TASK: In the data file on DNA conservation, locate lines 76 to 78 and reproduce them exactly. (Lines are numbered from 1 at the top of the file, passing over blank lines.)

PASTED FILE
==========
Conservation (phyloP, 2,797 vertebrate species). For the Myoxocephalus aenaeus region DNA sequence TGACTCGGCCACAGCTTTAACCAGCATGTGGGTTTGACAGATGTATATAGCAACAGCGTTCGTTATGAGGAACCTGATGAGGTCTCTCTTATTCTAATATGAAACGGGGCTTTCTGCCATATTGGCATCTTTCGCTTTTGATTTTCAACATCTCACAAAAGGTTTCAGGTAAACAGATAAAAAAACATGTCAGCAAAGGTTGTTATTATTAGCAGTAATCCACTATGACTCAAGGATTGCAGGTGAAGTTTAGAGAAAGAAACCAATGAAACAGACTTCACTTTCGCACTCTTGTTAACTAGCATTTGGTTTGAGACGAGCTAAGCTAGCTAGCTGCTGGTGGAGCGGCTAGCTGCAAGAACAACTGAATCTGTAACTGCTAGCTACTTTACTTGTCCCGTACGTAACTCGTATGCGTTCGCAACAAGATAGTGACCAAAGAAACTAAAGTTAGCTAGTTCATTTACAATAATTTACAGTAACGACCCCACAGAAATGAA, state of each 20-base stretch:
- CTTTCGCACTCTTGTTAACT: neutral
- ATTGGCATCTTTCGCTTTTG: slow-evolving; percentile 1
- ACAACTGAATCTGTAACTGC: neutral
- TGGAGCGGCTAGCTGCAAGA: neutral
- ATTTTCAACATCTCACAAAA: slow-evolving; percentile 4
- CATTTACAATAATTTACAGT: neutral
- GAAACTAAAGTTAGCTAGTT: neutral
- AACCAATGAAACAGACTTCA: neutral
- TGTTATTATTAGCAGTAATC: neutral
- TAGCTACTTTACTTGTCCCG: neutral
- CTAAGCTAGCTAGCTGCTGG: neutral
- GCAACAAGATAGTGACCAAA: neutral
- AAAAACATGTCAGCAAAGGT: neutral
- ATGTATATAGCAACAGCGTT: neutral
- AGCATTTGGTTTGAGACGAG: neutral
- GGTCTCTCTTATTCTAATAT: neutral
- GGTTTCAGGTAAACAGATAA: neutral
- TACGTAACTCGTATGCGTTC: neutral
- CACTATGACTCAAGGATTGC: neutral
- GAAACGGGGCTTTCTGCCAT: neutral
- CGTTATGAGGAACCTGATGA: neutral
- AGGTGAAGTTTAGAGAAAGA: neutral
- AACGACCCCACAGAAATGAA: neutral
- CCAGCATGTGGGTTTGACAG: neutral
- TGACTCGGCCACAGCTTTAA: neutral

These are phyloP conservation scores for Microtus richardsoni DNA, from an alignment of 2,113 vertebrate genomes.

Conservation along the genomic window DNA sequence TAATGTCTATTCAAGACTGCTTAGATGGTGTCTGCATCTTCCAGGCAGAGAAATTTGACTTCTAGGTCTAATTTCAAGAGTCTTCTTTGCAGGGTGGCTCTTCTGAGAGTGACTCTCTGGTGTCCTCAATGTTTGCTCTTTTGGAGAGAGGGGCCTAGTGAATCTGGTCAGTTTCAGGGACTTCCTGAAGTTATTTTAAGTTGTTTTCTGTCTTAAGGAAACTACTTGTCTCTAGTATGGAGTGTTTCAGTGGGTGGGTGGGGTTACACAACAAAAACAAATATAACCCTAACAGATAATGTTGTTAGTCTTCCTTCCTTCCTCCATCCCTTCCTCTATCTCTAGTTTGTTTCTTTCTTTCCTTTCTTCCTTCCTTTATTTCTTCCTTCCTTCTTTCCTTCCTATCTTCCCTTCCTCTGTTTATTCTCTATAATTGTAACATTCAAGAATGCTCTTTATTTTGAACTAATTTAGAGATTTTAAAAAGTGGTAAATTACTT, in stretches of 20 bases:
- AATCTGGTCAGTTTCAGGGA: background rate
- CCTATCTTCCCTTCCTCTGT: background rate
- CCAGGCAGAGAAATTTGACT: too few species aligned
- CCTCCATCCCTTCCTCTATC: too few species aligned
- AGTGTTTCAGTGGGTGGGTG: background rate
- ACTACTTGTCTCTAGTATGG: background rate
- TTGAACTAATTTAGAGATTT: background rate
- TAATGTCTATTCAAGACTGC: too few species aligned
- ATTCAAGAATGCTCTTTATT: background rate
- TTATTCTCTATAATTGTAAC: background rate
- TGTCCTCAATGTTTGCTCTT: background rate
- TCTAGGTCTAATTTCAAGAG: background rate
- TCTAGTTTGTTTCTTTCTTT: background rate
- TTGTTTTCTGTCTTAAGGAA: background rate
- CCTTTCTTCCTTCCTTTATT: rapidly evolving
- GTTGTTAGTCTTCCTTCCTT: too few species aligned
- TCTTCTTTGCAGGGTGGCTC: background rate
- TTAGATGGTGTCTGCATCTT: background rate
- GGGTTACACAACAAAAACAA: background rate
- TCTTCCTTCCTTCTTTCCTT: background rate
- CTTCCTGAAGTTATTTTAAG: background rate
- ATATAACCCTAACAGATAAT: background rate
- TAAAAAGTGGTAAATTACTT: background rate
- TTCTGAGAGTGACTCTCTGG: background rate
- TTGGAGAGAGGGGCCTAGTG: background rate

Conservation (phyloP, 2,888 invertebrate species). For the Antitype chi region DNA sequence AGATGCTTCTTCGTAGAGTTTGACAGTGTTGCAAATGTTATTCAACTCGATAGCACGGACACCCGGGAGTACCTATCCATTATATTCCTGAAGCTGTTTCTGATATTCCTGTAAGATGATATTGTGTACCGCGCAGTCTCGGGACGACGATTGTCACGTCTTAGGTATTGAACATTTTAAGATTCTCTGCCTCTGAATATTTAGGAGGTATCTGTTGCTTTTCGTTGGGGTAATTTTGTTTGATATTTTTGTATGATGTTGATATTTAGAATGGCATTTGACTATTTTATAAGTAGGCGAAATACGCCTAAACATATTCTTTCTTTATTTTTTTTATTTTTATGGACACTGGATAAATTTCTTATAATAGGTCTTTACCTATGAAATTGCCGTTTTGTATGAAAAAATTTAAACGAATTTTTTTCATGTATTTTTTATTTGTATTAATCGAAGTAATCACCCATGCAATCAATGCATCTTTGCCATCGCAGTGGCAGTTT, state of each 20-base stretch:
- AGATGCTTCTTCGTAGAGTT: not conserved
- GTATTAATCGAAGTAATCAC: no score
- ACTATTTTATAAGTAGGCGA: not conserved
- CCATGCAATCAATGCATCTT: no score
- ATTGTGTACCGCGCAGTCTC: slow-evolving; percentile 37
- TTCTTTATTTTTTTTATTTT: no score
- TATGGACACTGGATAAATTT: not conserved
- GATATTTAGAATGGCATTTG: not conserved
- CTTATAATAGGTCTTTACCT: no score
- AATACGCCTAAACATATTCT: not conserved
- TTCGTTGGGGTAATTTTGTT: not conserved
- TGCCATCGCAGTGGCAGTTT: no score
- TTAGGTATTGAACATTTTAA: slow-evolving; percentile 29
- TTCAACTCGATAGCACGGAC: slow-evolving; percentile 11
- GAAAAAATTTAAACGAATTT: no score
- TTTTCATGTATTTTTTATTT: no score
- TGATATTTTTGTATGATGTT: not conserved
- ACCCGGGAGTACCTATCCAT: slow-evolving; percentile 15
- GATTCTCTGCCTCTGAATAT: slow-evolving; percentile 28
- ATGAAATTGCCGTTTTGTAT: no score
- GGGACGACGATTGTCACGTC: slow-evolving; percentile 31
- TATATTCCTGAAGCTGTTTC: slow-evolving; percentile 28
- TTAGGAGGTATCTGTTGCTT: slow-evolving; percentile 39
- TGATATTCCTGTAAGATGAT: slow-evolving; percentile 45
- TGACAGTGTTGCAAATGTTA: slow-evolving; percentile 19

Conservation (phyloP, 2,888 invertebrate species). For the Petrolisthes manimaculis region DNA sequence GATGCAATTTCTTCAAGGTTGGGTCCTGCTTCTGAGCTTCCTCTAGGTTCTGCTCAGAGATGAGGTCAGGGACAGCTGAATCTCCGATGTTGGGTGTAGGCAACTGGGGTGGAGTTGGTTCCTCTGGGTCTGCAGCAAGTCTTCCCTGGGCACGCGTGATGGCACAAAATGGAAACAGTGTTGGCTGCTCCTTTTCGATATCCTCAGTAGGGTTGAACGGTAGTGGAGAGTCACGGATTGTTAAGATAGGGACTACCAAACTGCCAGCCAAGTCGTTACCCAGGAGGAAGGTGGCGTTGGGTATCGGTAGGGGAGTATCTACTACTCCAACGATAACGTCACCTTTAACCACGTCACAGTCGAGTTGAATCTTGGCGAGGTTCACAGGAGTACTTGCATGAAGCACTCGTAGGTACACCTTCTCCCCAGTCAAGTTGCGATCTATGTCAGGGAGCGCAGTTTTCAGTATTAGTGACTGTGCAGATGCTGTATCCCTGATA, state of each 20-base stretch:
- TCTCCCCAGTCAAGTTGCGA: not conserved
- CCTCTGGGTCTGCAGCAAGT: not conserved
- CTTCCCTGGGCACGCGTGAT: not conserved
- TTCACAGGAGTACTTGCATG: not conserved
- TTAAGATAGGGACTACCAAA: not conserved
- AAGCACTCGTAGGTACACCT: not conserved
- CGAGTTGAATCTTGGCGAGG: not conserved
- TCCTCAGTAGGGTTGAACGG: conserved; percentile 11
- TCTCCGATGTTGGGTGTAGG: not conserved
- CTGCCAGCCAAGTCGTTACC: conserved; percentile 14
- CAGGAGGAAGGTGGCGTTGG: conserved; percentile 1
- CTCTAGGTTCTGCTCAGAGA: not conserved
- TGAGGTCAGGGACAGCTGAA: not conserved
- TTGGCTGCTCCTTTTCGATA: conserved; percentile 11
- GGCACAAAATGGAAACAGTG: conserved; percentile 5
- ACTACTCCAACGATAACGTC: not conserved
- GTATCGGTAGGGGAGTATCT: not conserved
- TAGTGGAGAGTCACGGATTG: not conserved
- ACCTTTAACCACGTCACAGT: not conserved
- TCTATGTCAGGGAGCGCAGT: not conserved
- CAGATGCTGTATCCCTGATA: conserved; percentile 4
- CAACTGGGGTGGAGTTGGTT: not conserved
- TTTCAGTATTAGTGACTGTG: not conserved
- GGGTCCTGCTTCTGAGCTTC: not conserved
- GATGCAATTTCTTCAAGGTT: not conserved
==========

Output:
- TATATTCCTGAAGCTGTTTC: slow-evolving; percentile 28
- TTAGGAGGTATCTGTTGCTT: slow-evolving; percentile 39
- TGATATTCCTGTAAGATGAT: slow-evolving; percentile 45